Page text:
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  4. HGG we are currently looking to do other cities as well. definitely cities in India and China.

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  5. I can’t speak for other places in Asia yet, but I was just in Singapore, Hong Kong and Bali. They would all be other good examples of mobile computing. In Hong Kong and Singapore, wifi networks overlap each other and it is not uncommon to have a dozen or so show up, invariably one of them is free or often among the secure ones you will find the name of a local cafe where they will give you the password for a drink order. And of course there is Starbucks, wifi for days.

    In Bali (mostly south central Bali around Denpasar, Ubud and the Kuta beaches) you will find high speed interent cafes everywhere. I assumed this reflected the number of foreign travellers, but the majority of users are Indonesian.

    I brought a MacBook with me on an extended Asia/Australia trip thinking I would need it for something. And in retrospect, between Meebo for IM, Yahoo and Gmail for email and the handful of other internet services. Not sure I need the laptop, though I would be interested in a good digital locker service to store things like web pages with visa or travel information. Suggestions?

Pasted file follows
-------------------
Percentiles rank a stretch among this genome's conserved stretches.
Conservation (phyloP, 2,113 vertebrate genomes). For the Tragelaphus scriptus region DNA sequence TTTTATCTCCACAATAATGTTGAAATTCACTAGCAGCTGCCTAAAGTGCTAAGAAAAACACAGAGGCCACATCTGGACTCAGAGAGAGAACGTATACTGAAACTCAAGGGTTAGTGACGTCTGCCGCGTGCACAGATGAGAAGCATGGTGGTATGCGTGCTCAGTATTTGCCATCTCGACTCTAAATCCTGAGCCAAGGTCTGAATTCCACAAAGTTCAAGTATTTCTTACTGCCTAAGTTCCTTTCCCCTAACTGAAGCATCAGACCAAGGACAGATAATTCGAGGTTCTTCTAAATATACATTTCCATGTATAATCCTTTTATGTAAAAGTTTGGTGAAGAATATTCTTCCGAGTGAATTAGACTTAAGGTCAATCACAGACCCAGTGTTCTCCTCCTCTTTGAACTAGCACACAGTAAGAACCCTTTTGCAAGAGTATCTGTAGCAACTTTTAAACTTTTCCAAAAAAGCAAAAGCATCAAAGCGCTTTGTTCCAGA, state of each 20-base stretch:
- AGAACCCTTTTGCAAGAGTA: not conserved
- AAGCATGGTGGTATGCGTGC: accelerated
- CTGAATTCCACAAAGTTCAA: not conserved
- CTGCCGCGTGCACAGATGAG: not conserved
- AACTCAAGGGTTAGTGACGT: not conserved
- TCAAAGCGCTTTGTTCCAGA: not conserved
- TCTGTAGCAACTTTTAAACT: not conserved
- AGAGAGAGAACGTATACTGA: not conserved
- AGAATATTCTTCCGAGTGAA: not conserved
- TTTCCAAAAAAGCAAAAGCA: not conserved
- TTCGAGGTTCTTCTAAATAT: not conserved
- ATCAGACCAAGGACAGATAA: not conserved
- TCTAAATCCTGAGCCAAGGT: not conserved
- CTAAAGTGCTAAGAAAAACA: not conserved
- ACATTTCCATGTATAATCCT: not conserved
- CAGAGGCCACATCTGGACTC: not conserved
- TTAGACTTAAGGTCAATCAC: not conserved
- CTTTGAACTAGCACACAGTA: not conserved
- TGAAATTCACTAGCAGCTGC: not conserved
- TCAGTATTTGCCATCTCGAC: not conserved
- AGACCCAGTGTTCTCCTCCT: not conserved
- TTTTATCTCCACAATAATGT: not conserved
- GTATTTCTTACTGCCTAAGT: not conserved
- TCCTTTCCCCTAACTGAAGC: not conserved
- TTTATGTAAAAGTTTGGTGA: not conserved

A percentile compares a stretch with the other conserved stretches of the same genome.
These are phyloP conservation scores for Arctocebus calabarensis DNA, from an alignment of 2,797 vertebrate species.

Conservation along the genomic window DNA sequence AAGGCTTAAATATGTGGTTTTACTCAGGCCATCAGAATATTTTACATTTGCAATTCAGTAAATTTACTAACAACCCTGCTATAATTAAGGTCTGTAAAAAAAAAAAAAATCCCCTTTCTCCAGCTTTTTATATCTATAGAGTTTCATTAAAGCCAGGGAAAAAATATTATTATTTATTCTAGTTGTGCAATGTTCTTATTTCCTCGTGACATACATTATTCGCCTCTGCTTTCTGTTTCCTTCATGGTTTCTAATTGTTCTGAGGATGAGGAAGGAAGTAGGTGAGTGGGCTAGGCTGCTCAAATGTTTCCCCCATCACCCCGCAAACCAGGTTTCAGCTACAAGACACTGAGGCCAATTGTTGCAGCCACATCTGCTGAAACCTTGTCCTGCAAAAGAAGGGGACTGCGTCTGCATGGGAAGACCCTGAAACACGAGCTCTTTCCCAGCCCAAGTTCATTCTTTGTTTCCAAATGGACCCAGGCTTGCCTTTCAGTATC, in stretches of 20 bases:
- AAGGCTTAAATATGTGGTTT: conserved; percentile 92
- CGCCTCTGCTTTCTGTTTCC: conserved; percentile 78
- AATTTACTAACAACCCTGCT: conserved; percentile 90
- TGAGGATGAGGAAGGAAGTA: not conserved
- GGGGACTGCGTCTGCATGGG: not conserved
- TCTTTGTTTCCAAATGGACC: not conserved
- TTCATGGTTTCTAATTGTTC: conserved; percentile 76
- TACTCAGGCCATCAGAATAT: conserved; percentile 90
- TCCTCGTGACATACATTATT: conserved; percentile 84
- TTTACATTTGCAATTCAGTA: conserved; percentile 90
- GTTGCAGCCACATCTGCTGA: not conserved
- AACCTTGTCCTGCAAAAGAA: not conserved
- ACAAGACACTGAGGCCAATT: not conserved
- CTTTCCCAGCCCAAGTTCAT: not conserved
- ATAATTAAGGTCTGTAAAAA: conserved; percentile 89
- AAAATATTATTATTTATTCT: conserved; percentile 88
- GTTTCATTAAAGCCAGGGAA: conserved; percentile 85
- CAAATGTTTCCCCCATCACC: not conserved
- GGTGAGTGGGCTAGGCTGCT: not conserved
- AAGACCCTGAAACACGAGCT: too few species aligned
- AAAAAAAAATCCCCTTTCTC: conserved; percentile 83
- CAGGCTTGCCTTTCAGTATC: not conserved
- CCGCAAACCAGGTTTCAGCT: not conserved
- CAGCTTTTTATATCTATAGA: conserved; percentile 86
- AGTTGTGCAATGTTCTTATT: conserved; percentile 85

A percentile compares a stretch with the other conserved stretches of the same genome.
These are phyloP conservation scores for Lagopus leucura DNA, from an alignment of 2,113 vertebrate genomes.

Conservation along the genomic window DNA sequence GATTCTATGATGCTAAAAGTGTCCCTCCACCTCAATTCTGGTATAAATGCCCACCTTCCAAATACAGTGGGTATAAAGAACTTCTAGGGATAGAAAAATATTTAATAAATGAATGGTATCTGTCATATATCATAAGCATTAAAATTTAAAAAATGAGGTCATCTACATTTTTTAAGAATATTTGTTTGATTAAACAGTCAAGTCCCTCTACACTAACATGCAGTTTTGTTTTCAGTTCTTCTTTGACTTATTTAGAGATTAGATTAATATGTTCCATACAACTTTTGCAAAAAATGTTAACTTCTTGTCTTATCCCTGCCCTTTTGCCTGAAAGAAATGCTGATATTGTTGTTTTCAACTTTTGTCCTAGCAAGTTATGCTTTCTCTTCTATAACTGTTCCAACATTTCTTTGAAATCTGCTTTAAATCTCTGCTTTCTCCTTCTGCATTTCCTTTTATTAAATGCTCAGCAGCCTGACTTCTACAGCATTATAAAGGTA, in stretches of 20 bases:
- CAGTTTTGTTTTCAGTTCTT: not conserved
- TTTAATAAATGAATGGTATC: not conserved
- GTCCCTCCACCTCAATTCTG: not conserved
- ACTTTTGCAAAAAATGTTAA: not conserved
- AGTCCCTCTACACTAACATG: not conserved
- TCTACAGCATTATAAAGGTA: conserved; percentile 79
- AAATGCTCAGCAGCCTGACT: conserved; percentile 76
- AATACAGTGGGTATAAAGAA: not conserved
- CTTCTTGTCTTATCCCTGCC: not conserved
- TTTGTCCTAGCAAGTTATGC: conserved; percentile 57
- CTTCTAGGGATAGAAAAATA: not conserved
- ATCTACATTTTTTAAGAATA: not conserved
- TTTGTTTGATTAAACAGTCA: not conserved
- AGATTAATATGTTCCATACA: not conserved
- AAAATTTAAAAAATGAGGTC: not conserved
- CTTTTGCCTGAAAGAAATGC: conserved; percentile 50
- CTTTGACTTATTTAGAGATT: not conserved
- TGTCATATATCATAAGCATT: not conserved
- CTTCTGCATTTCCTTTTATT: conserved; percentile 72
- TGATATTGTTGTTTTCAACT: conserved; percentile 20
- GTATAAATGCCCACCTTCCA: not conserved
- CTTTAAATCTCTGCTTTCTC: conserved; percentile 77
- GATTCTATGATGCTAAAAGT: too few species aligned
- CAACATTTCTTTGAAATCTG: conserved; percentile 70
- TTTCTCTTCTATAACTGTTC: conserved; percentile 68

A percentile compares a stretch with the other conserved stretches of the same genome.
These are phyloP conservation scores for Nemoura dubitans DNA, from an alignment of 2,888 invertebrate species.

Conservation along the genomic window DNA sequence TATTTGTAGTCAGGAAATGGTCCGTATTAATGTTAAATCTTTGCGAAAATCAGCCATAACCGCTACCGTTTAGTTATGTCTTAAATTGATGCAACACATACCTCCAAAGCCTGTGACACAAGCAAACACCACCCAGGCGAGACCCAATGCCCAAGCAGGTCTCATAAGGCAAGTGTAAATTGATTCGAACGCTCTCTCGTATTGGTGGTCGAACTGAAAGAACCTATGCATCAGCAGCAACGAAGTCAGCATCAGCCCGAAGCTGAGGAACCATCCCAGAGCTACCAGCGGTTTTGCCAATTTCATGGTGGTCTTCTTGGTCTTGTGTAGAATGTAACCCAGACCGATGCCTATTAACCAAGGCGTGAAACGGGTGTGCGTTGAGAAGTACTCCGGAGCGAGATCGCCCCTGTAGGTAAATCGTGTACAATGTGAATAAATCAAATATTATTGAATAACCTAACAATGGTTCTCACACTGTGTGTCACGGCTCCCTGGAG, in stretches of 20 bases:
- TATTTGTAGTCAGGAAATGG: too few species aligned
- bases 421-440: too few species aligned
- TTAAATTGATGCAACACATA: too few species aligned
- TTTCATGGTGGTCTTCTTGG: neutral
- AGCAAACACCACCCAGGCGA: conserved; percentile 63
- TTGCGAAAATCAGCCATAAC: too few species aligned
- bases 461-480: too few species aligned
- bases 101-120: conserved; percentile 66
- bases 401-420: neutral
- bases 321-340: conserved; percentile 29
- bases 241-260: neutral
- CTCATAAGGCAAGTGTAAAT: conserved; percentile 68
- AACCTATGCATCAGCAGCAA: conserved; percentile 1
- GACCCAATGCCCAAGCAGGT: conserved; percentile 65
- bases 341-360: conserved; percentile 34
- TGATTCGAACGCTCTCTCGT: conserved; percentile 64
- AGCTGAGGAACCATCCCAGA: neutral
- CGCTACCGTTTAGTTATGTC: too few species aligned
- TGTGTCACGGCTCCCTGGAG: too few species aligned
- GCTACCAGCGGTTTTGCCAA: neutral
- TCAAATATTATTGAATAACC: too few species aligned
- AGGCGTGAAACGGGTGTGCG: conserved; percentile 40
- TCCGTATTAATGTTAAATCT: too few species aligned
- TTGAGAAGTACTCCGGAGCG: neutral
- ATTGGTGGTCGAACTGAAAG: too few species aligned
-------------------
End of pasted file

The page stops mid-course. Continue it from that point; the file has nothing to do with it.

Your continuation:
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  6. This is fascinating. I had a few additional questions for the journalist:

    How long did he spend working in an office as a traditional journalist?

    What email web application does he use?

    Does he use any other web applications (Yahoo! notes, Writely, etc)?

    How about email lists? What is his preferred email list software?

    What other tools does he use to portray himself as a professional to new possible editors? Website? Cell phone? What else?

    It’s a fascinating lifestyle and I wished, as I read the piece, that he’d focus a bit more on how he did it, rather than the food costs where he did it.

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  7. [...] 由著名科技報導部落格GigaOM所創辦的「Web Worker Daily(網路工作者日報)」就常常介紹或比較線上辦公室會用到的一些網站式軟體,也常推薦適合在外工作的的地點或無線上網城市頌(連嘉義都有喔),可說相當具有前瞻的觀念。Om Malik他說「SWAT」(Solos Working Alone Together)型態的工作方式是未來的一個大商機,吾信服之。 [...]

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  8. [...] 由著名科技報導部落格GigaOM所創辦的「Web Worker Daily(網路工作者日報)」就常常介紹或比較線上辦公室會用到的一些網站式軟體,也常推薦適合在外工作的的地點或無線上網城市頌(連嘉義都有喔),可說相當具有前瞻的觀念。Om Malik他說「SWAT(Solos Working Alone Together)」型態的工作方式是未來的一個大商機,吾信服之。君不見舊金山在10月11、12兩天要舉辦一個Office 2.0 Conference,其中的主講人皆是現今Web 2.0的大紅人(當然包含McAfee教授),而贊助商也是琳瑯滿目,大小牌皆有之,新舊player亦盡括,那種加州特有的濃濃「矽味」,在此蓬勃展現。當中混著多少現在可能看不見摸不著的錢味,卻吸引了諸如IBM、SAP等等一方之霸前來共襄盛舉。你也許覺得啥Enterprise 2.0、Office 2.0這些名詞很俗很好笑,但是老美就是愛搞創新,就是愛發明新玩意兒。局外人儘管嘲笑好了,他日必見真章。高矮深淺豈是那種事後諸葛分析師所能看透的,一旦你只會動嘴不會動手,世界趨勢就不會照你想的方式去走。 [...]